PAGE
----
Six common mistakes tai chi practitioners make

Image of susan matthews and george xu
Susan Matthews and George Xu testing internal principles.

One…they don’t learn to connect single basics to form. Teachers say that before you do form you should learn and practice the basic moves. This is key for internalizing the principles of taiji. I practice standing and walking drills which are repetitive and rhythmic. This is better for many, because many try to memorize the form sequences of moves without learning the internal understanding.

Two…they use muscle. They must become conscious of the possibility of moving differently. Go deeper and focus attention on moving from bones, ligaments, tendons, for example. Or go directly to moving with energy; i.e., qi. This refers not only to a new way of moving, but aslo to a different way fo perceiving.

Three…they don’t incorporate mind intention; i.e., yi. Speaking of a new way of perceiving, taiji is a mental practice as much or more than a physical. Develop intent to achieve a specific goal and maintain it. I practice visualization which can help to build a strong connection between mind, energy, and body.

Four…they give up. They think they need to do so much all at once. They should see learning in small pieces and as an incremental stepwise process. This is where learning single basics comes in. Learn to do one thing well before moving on to the next and you won’t have to worry about doing 100 things poorly. As the Taoist proverb says: “The journey is the destination.”

Five…they move on to next move before the current one is completely executed. This is a slightly different perspective of number four, but it merits repeating, because it is so important. Don’t rush. Beginners could coordinate breath with the moves if that works, but it is not necessary. Pace and rhythm are key. Make sure the move is extended completed before changing. The mind initiates then observes and guides.

Six…they are in their heads when they think they are not. They think they are doing the move when they are not. This is a huge obstacle to overcoming our presumptions about movement. But the fact that you are practicing, trying, is admirable. The mind’s focus should be from where the move is initiated: dantian, zhong ding, wherever, just not the head. You should seek a feeling and not a thought. Listen to your body. The mind should be quiet, observant. The qi should flow through.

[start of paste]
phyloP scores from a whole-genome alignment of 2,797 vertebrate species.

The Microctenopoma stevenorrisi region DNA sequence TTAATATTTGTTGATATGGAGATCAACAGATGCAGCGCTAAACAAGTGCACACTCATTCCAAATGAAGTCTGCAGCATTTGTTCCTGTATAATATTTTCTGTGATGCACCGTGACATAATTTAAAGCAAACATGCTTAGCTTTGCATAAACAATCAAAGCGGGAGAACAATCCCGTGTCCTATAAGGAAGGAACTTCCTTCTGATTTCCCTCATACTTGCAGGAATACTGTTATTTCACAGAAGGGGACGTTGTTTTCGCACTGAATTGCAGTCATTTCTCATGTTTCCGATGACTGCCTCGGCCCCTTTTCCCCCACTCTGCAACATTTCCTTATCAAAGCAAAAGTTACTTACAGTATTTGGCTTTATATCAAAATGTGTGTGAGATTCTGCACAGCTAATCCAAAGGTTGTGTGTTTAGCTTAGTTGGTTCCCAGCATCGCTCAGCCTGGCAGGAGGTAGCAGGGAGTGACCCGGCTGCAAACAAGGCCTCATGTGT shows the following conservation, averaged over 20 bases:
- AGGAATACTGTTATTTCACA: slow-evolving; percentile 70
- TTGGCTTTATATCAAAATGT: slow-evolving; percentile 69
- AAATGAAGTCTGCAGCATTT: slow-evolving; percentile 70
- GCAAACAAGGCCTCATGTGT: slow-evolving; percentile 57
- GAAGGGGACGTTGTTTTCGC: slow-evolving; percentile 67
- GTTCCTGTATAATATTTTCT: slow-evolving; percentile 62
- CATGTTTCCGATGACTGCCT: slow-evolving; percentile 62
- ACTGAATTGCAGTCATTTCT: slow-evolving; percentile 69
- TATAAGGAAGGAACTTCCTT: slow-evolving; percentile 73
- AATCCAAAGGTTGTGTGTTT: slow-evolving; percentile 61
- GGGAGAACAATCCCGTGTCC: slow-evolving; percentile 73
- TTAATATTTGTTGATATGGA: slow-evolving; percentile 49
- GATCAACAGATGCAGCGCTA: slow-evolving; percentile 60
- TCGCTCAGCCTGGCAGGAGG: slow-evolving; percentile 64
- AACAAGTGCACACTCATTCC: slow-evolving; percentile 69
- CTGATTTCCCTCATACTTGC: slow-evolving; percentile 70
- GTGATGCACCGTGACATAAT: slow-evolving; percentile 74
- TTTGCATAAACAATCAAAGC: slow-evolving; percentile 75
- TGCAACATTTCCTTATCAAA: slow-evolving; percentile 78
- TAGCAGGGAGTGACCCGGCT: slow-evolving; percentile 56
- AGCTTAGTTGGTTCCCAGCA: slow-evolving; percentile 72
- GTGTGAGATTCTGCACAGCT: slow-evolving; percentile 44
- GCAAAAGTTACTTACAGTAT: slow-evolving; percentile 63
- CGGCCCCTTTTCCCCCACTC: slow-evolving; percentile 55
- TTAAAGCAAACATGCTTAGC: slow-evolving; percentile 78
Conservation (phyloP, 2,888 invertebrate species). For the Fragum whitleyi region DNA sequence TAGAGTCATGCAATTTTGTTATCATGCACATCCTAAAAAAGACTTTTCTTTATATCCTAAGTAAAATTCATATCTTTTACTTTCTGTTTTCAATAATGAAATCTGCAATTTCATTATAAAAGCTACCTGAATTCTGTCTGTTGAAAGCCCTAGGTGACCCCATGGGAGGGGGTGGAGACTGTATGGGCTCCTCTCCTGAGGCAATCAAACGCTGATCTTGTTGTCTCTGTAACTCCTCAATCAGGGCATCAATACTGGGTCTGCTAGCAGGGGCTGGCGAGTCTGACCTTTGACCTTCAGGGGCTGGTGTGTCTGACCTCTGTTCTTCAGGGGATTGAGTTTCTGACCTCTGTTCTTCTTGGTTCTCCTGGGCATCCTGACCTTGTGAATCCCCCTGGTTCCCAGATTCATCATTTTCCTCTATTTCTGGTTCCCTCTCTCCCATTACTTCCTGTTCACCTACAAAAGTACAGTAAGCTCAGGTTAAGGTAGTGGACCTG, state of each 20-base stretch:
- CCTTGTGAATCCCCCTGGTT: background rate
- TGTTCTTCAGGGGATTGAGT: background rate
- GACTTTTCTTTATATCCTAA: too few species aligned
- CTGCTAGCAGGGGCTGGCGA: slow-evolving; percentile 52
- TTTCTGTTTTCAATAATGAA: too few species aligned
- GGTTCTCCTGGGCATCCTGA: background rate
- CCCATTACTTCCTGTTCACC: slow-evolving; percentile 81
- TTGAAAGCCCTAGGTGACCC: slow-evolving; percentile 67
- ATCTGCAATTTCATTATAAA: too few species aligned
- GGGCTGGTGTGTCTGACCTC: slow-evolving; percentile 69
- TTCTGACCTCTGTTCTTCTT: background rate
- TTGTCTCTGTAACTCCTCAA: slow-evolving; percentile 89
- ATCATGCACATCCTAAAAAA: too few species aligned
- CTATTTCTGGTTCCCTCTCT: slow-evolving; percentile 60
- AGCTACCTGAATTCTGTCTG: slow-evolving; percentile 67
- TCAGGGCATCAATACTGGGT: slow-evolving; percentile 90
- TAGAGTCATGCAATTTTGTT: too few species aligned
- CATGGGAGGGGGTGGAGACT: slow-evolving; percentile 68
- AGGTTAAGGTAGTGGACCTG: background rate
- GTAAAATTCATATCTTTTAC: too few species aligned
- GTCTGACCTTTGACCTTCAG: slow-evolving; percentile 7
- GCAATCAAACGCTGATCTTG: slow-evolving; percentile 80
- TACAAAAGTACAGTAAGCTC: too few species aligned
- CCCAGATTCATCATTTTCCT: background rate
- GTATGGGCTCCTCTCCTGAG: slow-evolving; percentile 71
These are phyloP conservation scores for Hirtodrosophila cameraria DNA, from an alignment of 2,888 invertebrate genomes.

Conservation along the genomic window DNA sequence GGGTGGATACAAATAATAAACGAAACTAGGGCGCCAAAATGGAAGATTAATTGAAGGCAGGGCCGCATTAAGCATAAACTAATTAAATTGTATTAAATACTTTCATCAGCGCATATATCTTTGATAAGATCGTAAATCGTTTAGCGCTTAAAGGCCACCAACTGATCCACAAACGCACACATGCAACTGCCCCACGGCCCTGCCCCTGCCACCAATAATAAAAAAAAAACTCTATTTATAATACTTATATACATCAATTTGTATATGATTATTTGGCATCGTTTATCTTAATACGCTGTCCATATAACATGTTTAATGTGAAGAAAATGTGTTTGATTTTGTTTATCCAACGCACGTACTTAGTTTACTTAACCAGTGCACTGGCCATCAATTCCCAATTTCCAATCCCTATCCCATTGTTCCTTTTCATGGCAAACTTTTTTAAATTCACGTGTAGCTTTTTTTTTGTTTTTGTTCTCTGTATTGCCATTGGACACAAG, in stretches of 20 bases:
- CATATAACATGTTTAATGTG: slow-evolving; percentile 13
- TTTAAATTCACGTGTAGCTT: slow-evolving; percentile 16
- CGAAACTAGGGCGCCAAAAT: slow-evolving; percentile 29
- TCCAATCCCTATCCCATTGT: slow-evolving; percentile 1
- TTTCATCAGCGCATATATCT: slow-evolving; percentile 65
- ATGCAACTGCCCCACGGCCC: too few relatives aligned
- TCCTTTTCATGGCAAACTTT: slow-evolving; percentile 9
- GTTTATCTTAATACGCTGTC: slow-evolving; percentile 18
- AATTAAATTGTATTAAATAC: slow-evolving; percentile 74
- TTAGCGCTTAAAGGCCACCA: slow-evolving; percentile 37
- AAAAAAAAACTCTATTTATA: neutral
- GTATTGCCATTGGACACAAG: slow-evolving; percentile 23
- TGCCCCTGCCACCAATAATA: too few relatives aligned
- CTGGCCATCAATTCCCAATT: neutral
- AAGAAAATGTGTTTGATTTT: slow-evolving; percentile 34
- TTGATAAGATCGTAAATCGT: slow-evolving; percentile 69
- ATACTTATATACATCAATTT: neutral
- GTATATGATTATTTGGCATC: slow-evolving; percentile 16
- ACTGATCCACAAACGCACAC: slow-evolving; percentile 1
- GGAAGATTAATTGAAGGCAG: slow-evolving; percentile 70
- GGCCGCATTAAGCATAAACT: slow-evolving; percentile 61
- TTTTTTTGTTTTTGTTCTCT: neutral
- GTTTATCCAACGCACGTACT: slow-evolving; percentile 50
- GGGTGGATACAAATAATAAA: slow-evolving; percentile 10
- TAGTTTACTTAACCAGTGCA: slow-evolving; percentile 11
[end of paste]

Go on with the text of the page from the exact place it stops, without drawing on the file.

These statements might be unclear for many readers, but for others they will ring true. The list doesn’t stop at six either. I could go on. Many of these subjects are commonly heard in tai chi practice, such as “no muscle.” Others are more esoteric, but seasoned practitioners will understand them. Ultimately, practice brings you around to them all, plus many more.

Developing a complementary art to taijiquan

Tai chi masters, old and young, traditionally have had practices other than martial arts. They often apply their skills to other forms of art. Calligraphy is one, of course. It is very common for a tai chi practitioner to express his qi through writing the characters. There are others too: musicianship, painting, tea mixing, dance, and so on. Susan Matthews, my friend and teacher, practices ballroom dancing. George Xu practices calligraphy and antique collecting.

As taiji is practiced more by more people across the world are developing their other art. One difference is that new artforms are evolving in response to our changing times and the demands of living in the current era. The trend of less common and emerging arts complemented by tai chi reflects what I see as the rediscovery or rebirth of a modern taiji.

In my case, I have played my guitar with a taiji mind. And more recently, I have been studying nutrition in my search to find the best foods to put in my body. This is an emerging application of taiji knowledge, one that brings these two complementary practices into play with each other. I talk about how this focus came to be on my website. I even have begun a business to help others with nutrition and overall health. I call it A Well Balanced Dream.

On and on it goes. I always tell people that tai chi is a complementary exercise that will enhance whatever you already do. You might swim, run, bike, hike, garden, rock climb, ski, golf, or play competitive sports, such as tennis, baseball, football, and basketball. Tai chi can enhance all of these and more. What is your art?